Mobility traces and spreading of COVID-19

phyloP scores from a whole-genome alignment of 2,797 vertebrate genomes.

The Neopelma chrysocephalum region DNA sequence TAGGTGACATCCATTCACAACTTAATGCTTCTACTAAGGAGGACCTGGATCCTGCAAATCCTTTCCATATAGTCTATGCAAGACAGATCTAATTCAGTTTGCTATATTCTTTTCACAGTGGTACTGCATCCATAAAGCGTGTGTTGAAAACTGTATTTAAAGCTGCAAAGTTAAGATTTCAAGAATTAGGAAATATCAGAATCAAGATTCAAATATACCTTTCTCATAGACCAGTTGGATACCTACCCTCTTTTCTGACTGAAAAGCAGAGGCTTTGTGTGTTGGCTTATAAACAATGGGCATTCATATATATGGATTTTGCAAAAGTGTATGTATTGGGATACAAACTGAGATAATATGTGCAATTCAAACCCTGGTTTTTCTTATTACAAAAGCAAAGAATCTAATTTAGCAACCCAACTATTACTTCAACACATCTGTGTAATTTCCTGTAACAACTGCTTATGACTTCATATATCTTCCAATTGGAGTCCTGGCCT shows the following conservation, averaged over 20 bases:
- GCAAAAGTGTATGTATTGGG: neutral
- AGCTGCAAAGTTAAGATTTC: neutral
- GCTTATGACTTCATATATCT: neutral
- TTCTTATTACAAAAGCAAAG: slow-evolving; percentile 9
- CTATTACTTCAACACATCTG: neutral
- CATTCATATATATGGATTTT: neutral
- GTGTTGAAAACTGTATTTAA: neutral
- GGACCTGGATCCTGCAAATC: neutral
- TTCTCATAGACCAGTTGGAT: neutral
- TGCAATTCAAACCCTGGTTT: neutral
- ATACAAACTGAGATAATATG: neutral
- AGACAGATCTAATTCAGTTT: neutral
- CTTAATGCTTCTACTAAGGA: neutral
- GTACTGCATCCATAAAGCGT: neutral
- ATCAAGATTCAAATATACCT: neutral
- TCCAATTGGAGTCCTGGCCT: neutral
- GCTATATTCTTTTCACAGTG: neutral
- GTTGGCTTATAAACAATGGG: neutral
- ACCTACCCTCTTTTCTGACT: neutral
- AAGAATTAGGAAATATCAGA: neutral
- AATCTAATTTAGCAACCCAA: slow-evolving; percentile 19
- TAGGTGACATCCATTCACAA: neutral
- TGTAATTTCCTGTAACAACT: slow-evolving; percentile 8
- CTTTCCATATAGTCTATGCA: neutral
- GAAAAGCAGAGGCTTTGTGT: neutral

We use human mobility models, for which we are experts, and attach a virus infection dynamics to it, for which we are not experts but have taken it from the literature, including recent publications. This results in a virus spreading dynamics model. The results should be verified, but because of the current time pressure, we publish them in their current state. Recommendations for improvement are welcome. We come to the following conclusions: 1. Complete lockdown works. About 10 days after lockdown, the infection dynamics dies down. This assumes that lockdown is complete, which can be guaranteed in the simulation, but not in reality. Still, it gives strong support to the argument that it is never too late for complete lockdown. 2. As a rule of thumb, we would suggest complete lockdown no later than once 10% of hospital capacities available for COVID-19 are in use, and possibly much earlier. This is based on the following insights: a. Even after lockdown, the infection dynamics continues at home, leading to another tripling of the cases before the dynamics is slowed. b. There will be many critical cases coming from people who were infected before lockdown. Because of the exponential growth dynamics, their number will be large. c. Researchers with more detailed disease progression models should improve upon these statements. 3. Our simulations say that complete removal of infections at child care, primary schools, workplaces and during leisure activities will not be enough to sufficiently slow down the infection dynamics. It would have been better, but still not sufficient, if initiated earlier. 4. Infections in public transport play an important role. In the simulations shown later, removing infections in the public transport system reduces the infection speed and the height of the peak by approximately 20%. Evidently, this depends on the infection parameters, which are not well known. – This does not point to reducing public transport capacities as a reaction to the reduced demand, but rather use it for lower densities of passengers and thus reduced infection rates. 5. In our simulations, removal of infections at child care, primary schools, workplaces, leisure activities, and in public transport may barely have been sufficient to control the infection dynamics if implemented early on. Now according to our simulations it is too late for this, and (even) harsher measures will have to be initiated until possibly a return to such a restrictive, but still somewhat functional regime will again be possible. Evidently, all of these results have to be taken with care. They are based on preliminary infection parameters taken from the literature, used inside a model that has more transport/movement details than all others that we are aware of but still not enough to describe all aspects of reality, and suffer from having to write computer code under time pressure. Optimally, they should be confirmed independently. Short of that, given current knowledge we believe that they provide justification for “complete lockdown” at the latest when about 10% of available hospital capacities for COVID-19 are in use (and possibly earlier; we are no experts of hospital capabilities). What was not investigated in detail in our simulations was contact tracing, i.e. tracking down the infection chains and moving all people along infection chains into quarantine. The case of Singapore has so far shown that this may be successful. Preliminary simulation of that tactic shows that it is difficult to implement for COVID-19, since the incubation time is rather long, people are contagious before they feel sick, or maybe never feel sufficiently sick at all. We will investigate in future work if and how contact tracing can be used together with a restrictive, but not totally locked down regime. When opening up after lockdown, it would be important to know the true fraction of people who are already immune, since that would slow down the infection dynamics by itself. For Wuhan, the currently available numbers report that only about 0.1% of the population was infected, which would be very far away from “herd immunity”. However, there have been and still may be many unknown infections (Frankfurter Allgemeine Zeitung GmbH 2020).